More information

All answers must use the correct number of significant figures, and must show units!

All answers must use the correct number of significant figures, and must show units! CHEM 10113, Quiz 2 September 7, 2011 Name (please print) All answers must use the correct number of significant figures, and must show units! IA Periodic Table of the Elements VIIIA (1) (18) 1 2 1 H IIA

More information

Chapter 3 Applying Your Knowledge- Even Numbered

Chapter 3 Applying Your Knowledge- Even Numbered Chapter 3 Applying Your Knowledge- Even Numbered 2. Elements in a specific compound are always present in a definite proportion by mass; for example, in methane, CH 4, 12 g of carbon are combined with

More information

B I N G O B I N G O. Hf Cd Na Nb Lr. I Fl Fr Mo Si. Ho Bi Ce Eu Ac. Md Co P Pa Tc. Uut Rh K N. Sb At Md H. Bh Cm H Bi Es. Mo Uus Lu P F.

B I N G O B I N G O. Hf Cd Na Nb Lr. I Fl Fr Mo Si. Ho Bi Ce Eu Ac. Md Co P Pa Tc. Uut Rh K N. Sb At Md H. Bh Cm H Bi Es. Mo Uus Lu P F. Hf Cd Na Nb Lr Ho Bi Ce u Ac I Fl Fr Mo i Md Co P Pa Tc Uut Rh K N Dy Cl N Am b At Md H Y Bh Cm H Bi s Mo Uus Lu P F Cu Ar Ag Mg K Thomas Jefferson National Accelerator Facility - Office of cience ducation

More information

Chem 115 POGIL Worksheet - Week 4 Moles & Stoichiometry Answers

Chem 115 POGIL Worksheet - Week 4 Moles & Stoichiometry Answers Key Questions & Exercises Chem 115 POGIL Worksheet - Week 4 Moles & Stoichiometry Answers 1. The atomic weight of carbon is 12.0107 u, so a mole of carbon has a mass of 12.0107 g. Why doesn t a mole of

More information

The Periodic Table and Periodic Law

The Periodic Table and Periodic Law The Periodic Table and Periodic Law Section 6.1 Development of the Modern Periodic Table In your textbook, reads about the history of the periodic table s development. Use each of the terms below just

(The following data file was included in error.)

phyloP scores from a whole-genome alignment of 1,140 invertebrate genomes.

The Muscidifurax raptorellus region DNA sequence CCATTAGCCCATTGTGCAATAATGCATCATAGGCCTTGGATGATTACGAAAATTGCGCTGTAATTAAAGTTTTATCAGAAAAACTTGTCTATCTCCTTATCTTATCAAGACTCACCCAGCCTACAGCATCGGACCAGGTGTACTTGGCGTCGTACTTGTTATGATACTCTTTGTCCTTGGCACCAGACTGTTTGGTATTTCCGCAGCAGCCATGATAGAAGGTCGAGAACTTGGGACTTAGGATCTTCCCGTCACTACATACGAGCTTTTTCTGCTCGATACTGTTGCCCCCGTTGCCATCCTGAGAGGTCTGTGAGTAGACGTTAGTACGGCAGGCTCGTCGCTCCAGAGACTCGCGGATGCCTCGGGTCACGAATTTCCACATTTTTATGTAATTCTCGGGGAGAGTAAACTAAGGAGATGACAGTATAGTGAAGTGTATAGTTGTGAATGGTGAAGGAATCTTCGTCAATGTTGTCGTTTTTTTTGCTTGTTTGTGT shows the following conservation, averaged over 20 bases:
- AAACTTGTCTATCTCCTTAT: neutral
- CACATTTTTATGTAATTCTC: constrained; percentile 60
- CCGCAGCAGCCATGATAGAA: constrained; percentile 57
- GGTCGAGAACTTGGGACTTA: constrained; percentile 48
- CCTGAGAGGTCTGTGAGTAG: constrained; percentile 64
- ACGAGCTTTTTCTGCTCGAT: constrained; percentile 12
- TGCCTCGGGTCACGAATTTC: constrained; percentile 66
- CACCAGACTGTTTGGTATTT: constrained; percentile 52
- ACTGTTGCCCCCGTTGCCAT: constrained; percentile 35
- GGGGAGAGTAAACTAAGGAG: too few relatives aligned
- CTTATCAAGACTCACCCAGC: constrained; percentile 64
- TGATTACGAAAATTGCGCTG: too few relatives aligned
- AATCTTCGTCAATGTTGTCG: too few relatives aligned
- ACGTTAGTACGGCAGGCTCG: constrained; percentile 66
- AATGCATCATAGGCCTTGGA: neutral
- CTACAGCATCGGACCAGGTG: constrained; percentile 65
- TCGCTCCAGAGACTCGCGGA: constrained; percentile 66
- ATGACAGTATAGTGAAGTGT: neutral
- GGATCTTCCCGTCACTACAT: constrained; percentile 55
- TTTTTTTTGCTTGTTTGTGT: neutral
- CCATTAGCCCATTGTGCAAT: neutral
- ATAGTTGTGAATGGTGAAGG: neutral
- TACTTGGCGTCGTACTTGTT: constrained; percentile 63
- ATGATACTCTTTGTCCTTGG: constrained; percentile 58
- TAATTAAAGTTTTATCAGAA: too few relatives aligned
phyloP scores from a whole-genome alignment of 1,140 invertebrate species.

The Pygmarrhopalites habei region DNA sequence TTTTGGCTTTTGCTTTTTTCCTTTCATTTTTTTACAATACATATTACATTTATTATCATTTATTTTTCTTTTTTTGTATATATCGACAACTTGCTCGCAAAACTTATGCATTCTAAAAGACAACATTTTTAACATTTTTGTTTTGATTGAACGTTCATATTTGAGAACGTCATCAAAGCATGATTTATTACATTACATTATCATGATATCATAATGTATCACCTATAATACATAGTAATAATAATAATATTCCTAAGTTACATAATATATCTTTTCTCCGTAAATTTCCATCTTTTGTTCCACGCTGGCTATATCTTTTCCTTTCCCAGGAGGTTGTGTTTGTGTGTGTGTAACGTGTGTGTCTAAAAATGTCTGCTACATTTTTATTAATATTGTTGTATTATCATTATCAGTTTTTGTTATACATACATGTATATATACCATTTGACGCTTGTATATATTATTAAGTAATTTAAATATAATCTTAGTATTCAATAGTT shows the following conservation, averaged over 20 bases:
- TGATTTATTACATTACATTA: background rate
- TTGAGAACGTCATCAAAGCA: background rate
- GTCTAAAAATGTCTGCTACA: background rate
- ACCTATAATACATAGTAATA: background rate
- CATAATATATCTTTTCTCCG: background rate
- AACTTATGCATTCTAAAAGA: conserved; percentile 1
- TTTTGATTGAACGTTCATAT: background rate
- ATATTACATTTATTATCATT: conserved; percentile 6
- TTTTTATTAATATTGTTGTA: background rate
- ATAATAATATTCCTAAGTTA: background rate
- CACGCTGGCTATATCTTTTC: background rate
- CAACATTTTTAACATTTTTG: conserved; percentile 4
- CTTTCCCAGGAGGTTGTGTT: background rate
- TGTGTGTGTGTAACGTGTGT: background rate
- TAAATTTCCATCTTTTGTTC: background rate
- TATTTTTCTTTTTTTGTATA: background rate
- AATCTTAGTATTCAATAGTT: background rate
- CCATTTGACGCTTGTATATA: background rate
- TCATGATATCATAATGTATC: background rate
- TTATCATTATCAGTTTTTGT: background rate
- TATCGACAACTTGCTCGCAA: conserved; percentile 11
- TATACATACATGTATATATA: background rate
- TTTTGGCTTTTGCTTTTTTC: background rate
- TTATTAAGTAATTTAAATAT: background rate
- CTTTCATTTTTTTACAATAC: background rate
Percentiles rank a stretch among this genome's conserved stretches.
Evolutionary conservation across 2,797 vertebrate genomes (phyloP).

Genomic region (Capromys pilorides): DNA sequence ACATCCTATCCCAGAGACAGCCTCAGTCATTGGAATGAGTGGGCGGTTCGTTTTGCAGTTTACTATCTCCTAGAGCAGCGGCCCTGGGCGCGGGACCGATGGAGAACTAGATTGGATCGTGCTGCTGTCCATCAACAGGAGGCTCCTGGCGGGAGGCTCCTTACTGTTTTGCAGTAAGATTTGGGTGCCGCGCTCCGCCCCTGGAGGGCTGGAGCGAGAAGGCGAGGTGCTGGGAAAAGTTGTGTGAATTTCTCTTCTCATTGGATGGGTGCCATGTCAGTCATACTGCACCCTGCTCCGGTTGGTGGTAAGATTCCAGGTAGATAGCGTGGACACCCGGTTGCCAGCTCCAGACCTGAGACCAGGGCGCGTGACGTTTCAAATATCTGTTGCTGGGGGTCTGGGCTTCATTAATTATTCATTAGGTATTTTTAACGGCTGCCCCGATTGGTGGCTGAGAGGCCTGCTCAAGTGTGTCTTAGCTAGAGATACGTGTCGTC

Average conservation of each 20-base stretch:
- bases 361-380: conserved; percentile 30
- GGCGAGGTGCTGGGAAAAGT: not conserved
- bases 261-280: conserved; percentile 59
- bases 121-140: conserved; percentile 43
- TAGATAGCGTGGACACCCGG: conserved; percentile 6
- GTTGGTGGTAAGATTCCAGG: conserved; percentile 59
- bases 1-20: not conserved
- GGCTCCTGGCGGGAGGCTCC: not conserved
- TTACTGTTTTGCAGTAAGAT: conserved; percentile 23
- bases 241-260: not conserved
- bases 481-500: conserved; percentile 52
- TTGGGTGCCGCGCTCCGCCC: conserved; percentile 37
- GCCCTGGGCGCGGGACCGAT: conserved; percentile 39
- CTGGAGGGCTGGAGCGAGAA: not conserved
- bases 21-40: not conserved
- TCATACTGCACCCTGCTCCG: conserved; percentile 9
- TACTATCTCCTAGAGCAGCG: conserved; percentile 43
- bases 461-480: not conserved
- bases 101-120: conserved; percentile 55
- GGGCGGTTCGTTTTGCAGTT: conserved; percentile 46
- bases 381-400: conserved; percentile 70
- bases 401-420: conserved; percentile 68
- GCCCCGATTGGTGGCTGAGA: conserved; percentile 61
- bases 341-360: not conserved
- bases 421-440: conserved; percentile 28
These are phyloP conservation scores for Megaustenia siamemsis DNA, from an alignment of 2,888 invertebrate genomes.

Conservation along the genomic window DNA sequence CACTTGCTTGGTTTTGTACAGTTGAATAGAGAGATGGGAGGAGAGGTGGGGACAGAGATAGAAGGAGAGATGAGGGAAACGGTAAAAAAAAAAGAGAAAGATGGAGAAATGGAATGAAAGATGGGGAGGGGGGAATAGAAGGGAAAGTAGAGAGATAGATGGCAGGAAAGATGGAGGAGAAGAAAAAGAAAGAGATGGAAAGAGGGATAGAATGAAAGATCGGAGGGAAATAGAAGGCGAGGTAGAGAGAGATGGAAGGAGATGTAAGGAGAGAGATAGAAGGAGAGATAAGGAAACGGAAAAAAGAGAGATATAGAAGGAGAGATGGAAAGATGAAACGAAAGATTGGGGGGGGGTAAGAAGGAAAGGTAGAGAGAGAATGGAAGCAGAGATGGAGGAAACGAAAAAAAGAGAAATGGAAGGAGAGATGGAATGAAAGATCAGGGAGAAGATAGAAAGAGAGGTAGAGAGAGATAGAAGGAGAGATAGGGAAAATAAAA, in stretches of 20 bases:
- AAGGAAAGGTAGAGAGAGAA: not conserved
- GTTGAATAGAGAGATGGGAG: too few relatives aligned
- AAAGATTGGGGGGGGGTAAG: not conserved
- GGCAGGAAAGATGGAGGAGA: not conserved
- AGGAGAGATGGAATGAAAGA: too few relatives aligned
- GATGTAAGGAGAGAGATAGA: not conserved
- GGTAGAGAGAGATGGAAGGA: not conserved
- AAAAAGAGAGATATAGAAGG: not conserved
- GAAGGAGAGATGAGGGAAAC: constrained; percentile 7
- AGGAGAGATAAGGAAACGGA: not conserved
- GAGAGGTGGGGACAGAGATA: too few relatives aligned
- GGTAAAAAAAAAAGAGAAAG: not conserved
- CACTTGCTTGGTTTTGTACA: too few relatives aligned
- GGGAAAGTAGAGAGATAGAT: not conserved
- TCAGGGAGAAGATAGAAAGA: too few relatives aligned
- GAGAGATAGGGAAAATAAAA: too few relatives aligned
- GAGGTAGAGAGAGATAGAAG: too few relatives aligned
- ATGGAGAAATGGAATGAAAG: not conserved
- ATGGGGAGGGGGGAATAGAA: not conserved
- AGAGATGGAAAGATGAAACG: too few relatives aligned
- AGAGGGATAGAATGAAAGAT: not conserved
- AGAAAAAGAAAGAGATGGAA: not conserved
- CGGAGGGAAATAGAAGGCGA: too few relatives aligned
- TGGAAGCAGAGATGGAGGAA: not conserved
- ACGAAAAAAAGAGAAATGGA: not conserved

More information

Chem 115 POGIL Worksheet - Week 4 Moles & Stoichiometry

Chem 115 POGIL Worksheet - Week 4 Moles & Stoichiometry Chem 115 POGIL Worksheet - Week 4 Moles & Stoichiometry Why? Chemists are concerned with mass relationships in chemical reactions, usually run on a macroscopic scale (grams, kilograms, etc.). To deal with

More information

Electronegativity and Polarity

Electronegativity and Polarity and Polarity N Goalby Chemrevise.org Definition: is the relative tendency of an atom in a molecule to attract electrons in a covalent bond to itself. is measured on the Pauling scale (ranges from 0 to

More information

100% ionic compounds do not exist but predominantly ionic compounds are formed when metals combine with non-metals.

100% ionic compounds do not exist but predominantly ionic compounds are formed when metals combine with non-metals. 2.21 Ionic Bonding 100% ionic compounds do not exist but predominantly ionic compounds are formed when metals combine with non-metals. Forming ions Metal atoms lose electrons to form +ve ions. Non-metal

More information

The Lewis structure is a model that gives a description of where the atoms, charges, bonds, and lone pairs of electrons, may be found.

The Lewis structure is a model that gives a description of where the atoms, charges, bonds, and lone pairs of electrons, may be found. CEM110 Week 12 Notes (Chemical Bonding) Page 1 of 8 To help understand molecules (or radicals or ions), VSEPR shapes, and properties (such as polarity and bond length), we will draw the Lewis (or electron

More information

B) atomic number C) both the solid and the liquid phase D) Au C) Sn, Si, C A) metal C) O, S, Se C) In D) tin D) methane D) bismuth B) Group 2 metal